Unlike rashes and hives, which are visible, stress can affect various systems, organs, and tissues within the body, signs that are not seen, and are, therefore, much harder to notice. Some parts of the body affected by stress are the nervous and cardiovascular systems. When stressed, the nervous system signals the body’s adrenal glands to secrete adrenalin and cortisol. Since both of these hormones cause high blood pressure, a person who is under constant stress, also has elevated blood pressure which can lead to heart problems in the future. Even if a stress episode is considered to be minor, repeated minor stress episodes can negatively impact a person’s cardiovascular system by causing inflammations in the coronary arteries. This can eventually cause heart attacks. In order to prevent the negative consequences of untreated high levels of stress, it is important to recognize the symptoms. There are multiple symptoms of stress, some of which include, frequent headaches, cold hands/feet, dry mouth, heartburn, depression, forgetfulness, and rapid or mumbled speech.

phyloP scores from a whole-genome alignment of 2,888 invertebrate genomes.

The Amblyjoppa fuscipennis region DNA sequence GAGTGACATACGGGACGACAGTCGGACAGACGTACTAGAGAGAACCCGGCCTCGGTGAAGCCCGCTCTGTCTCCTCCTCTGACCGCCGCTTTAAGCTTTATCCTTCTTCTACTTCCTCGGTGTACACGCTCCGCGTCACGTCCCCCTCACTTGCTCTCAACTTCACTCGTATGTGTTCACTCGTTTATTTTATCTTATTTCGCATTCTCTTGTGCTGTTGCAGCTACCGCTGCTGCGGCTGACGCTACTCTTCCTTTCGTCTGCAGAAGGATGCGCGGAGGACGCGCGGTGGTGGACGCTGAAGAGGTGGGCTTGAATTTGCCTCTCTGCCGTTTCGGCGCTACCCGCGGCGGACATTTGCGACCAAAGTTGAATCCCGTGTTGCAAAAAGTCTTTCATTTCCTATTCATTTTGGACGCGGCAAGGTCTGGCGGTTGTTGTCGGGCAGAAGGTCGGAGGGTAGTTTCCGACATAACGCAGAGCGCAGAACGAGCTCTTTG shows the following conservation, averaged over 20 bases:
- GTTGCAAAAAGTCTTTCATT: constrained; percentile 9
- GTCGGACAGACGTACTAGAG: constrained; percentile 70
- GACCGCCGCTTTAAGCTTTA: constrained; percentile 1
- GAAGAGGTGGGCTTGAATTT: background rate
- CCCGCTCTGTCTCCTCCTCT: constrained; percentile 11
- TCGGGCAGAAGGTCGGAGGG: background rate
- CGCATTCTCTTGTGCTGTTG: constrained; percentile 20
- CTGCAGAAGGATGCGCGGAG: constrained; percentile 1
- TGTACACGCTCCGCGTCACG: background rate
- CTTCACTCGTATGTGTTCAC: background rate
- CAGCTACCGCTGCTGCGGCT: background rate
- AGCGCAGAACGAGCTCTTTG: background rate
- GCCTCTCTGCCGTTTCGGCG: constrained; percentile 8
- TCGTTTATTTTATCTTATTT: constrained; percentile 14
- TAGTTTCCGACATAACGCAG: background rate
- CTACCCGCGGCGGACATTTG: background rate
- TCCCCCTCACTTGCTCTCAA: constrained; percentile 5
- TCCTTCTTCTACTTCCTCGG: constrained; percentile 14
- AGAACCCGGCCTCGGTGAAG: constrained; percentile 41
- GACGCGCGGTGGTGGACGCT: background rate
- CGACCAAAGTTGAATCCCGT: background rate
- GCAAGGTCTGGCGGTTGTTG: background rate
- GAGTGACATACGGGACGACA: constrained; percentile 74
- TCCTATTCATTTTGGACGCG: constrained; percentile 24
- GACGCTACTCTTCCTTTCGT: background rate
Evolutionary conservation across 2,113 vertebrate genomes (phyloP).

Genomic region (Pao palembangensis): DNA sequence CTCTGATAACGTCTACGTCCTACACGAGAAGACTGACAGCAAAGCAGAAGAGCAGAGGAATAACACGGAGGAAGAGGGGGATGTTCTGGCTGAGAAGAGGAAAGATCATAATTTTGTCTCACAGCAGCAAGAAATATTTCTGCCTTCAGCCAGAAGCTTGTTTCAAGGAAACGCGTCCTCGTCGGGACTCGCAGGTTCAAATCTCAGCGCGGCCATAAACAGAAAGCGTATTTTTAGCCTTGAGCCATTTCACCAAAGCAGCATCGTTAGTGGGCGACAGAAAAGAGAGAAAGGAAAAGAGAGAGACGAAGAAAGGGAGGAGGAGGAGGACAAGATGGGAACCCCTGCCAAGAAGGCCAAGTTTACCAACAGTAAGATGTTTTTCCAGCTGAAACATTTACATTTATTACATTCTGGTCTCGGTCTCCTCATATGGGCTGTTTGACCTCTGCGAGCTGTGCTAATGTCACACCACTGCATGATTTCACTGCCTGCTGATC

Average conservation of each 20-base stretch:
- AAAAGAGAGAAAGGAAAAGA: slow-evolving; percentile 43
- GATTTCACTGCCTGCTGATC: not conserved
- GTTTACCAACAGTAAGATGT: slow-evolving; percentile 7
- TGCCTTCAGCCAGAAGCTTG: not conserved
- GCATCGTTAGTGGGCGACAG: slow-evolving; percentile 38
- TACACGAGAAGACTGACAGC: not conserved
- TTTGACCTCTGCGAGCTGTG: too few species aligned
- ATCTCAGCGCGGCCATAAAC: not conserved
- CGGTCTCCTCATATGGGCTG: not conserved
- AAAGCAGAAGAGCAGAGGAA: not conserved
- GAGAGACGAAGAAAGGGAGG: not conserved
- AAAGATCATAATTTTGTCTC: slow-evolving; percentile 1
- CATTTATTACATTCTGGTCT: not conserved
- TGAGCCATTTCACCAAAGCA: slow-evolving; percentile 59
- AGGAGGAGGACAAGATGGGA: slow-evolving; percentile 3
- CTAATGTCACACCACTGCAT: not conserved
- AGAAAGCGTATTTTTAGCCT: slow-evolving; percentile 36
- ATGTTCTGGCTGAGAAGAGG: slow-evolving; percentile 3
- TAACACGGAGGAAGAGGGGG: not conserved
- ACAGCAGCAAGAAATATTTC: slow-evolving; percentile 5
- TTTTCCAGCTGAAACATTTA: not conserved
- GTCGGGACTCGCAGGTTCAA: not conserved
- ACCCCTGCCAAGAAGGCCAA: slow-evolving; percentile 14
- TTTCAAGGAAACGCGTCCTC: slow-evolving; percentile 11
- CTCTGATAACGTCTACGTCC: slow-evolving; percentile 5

If you or someone you know is suffering from stress, please contact our psychotherapy offices in New York or New Jersey to talk to one of our licensed professional psychologists, psychiatrists, psychiatric nurse practitioners, or psychotherapists at Arista Counseling & Psychotherapy. Contact our Paramus, NJ or Manhattan, NY offices respectively, at (201) 368-3700 or (212) 722-1920 to set up an appointment. For more information, please visit http://www.counselingpsychotherapynjny.com/.

Source:

“Stress Effects.” Common Signs and Symptoms of Stress, The American Institute of Stress, 4 Jan. 2017.

Mindfulness: Why We Should All Practice It

By: Sanjita Ekhelikar

We live in a time when everyone is either living in the past or future. Being in the moment, or living in the present, seems to be a concept foreign to so many of us. By not living in the current moment, we are simply ensuring a life filled of stresses and regrets. How can we better learn to focus on the present?